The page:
6.    Trying to be Awesome From The Very First Day You Pick Up A Camera 

Warming VatnajökullWarming VatnajökullSouth Iceland

^ Accept that you have a journey ahead of you. See what I did there ;)

All good things take time to develop.

Fine wines age for years, and in this case, is the perfect metaphor.

In the beginning, you’re still finding your focus, still developing a style and you’re a bit rough around the edges, haven’t quite settled and this is perfectly normal. Take some time to explore, learn, grow and realize who you are as a photographer before choosing to specialize in something. Trying to be everything in a month, you may achieve it, but you may struggle to understand the hows and whys. Mind you, talent still exists, but it is foolish to expect that you’ll get it from the very first shoot. Like wines, you can be the Shiraz-Cabernet, but if you try be a blend of all the different varieties, you don’t taste any good, which cheapens you.

 

Yes there are prodigies out there. There are those who just get it and create magic. The secret is not to pretend like you're one.

Accept that because you are still learning, the camera will not possess you and enable to you to create images that are amazing. It’s inside you, somewhere.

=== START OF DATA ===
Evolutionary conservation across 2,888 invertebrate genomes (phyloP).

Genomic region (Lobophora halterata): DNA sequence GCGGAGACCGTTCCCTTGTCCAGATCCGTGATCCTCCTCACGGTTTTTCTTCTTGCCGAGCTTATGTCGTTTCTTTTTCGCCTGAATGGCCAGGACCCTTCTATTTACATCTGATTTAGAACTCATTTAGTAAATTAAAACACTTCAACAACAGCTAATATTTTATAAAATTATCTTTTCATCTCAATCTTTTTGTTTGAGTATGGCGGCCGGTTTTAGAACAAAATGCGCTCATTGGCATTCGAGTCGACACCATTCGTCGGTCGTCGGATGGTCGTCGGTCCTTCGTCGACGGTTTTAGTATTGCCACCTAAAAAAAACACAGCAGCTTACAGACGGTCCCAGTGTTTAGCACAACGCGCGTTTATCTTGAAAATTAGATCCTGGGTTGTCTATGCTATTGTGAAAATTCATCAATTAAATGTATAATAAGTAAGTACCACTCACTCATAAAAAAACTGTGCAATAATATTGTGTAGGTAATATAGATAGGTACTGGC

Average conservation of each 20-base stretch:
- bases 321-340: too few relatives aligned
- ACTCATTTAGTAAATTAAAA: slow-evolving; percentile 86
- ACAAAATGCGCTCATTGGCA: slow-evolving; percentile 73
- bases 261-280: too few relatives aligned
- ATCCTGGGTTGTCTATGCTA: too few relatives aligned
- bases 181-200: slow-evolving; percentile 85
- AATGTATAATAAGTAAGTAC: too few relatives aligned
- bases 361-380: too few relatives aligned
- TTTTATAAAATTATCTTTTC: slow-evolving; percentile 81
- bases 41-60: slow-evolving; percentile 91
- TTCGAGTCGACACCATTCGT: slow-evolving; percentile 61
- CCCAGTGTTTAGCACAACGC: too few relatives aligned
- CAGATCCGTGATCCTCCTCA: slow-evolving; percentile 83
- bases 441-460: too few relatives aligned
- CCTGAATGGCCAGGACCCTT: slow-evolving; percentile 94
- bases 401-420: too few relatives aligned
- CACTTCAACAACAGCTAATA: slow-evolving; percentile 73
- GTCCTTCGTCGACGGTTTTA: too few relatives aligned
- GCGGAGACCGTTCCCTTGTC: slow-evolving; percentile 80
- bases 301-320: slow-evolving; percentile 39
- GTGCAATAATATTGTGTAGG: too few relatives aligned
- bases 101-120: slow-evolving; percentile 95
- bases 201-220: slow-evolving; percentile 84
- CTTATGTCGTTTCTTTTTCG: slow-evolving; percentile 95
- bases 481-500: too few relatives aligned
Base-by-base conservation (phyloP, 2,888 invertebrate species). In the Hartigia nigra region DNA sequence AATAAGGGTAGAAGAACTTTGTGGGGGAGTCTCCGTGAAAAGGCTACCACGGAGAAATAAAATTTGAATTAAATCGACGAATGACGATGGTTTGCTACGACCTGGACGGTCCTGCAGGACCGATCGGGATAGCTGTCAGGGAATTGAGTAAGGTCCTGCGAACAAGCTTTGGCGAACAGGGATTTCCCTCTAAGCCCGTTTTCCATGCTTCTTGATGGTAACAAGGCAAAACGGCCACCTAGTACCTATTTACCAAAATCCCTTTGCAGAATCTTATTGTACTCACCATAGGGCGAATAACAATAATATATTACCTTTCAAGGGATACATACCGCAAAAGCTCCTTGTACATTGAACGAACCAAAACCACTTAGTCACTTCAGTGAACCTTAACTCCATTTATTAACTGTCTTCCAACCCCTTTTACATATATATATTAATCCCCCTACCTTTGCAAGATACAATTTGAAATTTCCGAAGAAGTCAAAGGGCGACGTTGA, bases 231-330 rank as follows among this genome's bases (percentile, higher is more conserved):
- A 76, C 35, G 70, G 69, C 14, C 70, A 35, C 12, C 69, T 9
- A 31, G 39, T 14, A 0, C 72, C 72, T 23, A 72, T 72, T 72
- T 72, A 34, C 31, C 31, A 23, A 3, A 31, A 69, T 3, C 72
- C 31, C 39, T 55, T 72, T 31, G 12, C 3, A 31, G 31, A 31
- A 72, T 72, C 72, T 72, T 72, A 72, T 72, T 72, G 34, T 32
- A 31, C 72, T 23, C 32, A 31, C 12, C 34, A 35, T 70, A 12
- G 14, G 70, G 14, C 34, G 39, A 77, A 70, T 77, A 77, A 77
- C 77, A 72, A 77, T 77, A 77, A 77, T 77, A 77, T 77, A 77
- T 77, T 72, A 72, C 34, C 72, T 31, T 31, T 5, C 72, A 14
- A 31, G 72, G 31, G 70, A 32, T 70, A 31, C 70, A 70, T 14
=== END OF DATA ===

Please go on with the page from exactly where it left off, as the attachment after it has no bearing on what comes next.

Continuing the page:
7.       A Silver Platter Please, I’m New To This...

The Last CaressThe Last Caress

^ Give me all your best locations, NOW! CHOP CHOP! One of my most requested.

This also relates to the point above. The urge to get amongst the hottest and best can be an intoxicating experience. There are new photographers being made every day. People will pick up a camera and begin to get the hang of the basics fairly quickly. Expecting seasoned shooters to disclose all of their hard-earned research so that you can diversify quickly is beyond frustrating. Be prepared for most to say no. There is great learnings that come from picking a location, shooting it and evaluating the efforts vs results. This is an important lesson for everyone, not just the beginner.

 

Some offer up locations readily, but those that are not disclosed may be for several reasons (such as permission gained to enter private property), which you should respect and not ask for implicit instructions in order to get to the same spot. Not everything is a readily-reproducible formula, learn this and understand the ways.

Be patient, be respectful, there are no silver-platters.

 

8.  Attacking someone personally when offering constructive criticism:

Natural BridgeNatural Bridge

^ My own backyard. Images taken here are frequently debated...

 

I often have seen this in forums, which is why I don’t visit forums anymore;

 

“I don’t know why the photographer chose that angle, it is not flattering and makes the model look fat. Photographer is clearly stupid and cannot tell the difference between ISO and fstop”

 

You weren’t asked to host a Roast for the photographer, so quit it with the personal attacks. I’m getting so tired of seeing destructive remarks for personal reasons, when an image was presented. Judge on what is in front of you, try to make light of what they could have done, but remember, without seeing the surrounds, you’re only guessing. Make inferences about the image, not the creator.

I feel somewhat sad that I have to talk about people like they’re in kindergarten.  Play nice or NOT AT ALL. This follows on from knowing when to say something, and when to keep your mouth SHUT.

 

9. Attacking others’ images because they’re not as good, or worthy, as yours

 

ChimeraChimera